The U.S. National Security Agency and Federal Bureau of Investigation have access to servers at Google, Facebook, and other major Internet services, collecting audio, video, email, and other content for surveillance, the Washington Post and the Guardian reported on Thursday.
The surveillance is taking place in real time under a classified program called PRISM, which was begun in 2007 to investigate foreign threats to the U.S., the reports said. Most of the major Internet services, including Microsoft, Yahoo, Skype, Apple, and AOL as well as Google and Facebook, knowingly participate in PRISM, according to the Post and the Guardian. But all the companies denied the Post's claims that the NSA had "direct access" to their servers, a claim the Post dropped in later versions of its story.
"The program facilitates extensive, in-depth surveillance on live communications and stored information," the Guardian reported. The document obtained by the newspapers refers to "strong growth" in the program in recent years, with a specific reference to "exponential" growth in its use on Skype servers, for instance.
The Post report came from a leak by an intelligence officer, who supplied the newspaper with PowerPoint slides about PRISM, the story said. Both newspapers posted some of those slides with their articles. The document is recent, with a date of April 2013.
The story came out just a day after the Guardian newspaper in the U.K. reported that the NSA had been granted broad access to the call records of Verizon Communications customers, also for surveillance purposes.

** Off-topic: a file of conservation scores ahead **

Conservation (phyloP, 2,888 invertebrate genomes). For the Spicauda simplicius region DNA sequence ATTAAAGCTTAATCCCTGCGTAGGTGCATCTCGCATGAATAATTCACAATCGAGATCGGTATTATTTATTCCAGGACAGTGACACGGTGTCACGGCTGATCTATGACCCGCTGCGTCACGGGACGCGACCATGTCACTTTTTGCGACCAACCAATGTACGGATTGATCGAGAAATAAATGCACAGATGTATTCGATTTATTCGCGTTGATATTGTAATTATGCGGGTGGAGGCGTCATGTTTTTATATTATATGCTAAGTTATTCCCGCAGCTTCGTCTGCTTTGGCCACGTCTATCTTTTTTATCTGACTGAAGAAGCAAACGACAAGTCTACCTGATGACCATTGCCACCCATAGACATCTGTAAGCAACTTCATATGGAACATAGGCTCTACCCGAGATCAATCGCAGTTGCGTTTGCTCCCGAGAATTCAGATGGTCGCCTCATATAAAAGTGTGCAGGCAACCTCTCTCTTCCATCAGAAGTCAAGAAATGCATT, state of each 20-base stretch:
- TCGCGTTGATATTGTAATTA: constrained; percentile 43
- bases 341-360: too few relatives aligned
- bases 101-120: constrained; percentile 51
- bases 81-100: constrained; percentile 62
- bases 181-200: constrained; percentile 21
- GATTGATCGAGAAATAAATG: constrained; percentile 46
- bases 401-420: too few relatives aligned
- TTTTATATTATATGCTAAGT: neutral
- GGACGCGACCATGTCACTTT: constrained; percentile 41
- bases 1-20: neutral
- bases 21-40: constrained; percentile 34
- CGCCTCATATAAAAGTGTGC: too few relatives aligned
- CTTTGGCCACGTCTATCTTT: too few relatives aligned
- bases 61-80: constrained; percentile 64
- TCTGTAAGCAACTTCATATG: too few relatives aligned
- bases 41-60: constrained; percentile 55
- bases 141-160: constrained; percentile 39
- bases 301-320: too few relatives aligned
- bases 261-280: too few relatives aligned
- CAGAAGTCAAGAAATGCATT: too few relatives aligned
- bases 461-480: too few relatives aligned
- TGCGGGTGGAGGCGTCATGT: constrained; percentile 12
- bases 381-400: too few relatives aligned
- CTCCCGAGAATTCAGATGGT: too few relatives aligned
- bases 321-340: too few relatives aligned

The NSA is forbidden to investigate U.S. citizens. The PRISM program has procedures to prevent citizens' content from being included in the surveillance, but those procedures aren't strict, according to the reports. The agencies don't try to collect all the content from the Internet services, but PRISM allows agents to search for content and pull it out of the servers, the newspapers said.
Reached late Thursday, an NSA spokeswoman declined to comment, referring questions to the Office of the Director of National Intelligence.
Criticism from civil-liberties activists was swift and scathing.
"This is a completely unwarranted violation of our constitutional rights," John Simpson, a consumer advocate at the group Consumer Watchdog, said via email. "There is no justification for government snooping of this magnitude. The nine companies who acquiesced to this unconstitutional abuse by the government should be ashamed of themselves."
The American Civil Liberties Union called the PRISM allegations and the Verizon news alarming and called for Congressional action.
"The stories published over the last two days make clear that the NSA -- part of the military -- now has direct access to every corner of Americans' digital lives. Unchecked government surveillance presents a grave threat to democratic freedoms," said Jameel Jaffer, the ACLU's deputy legal director, in a written statement.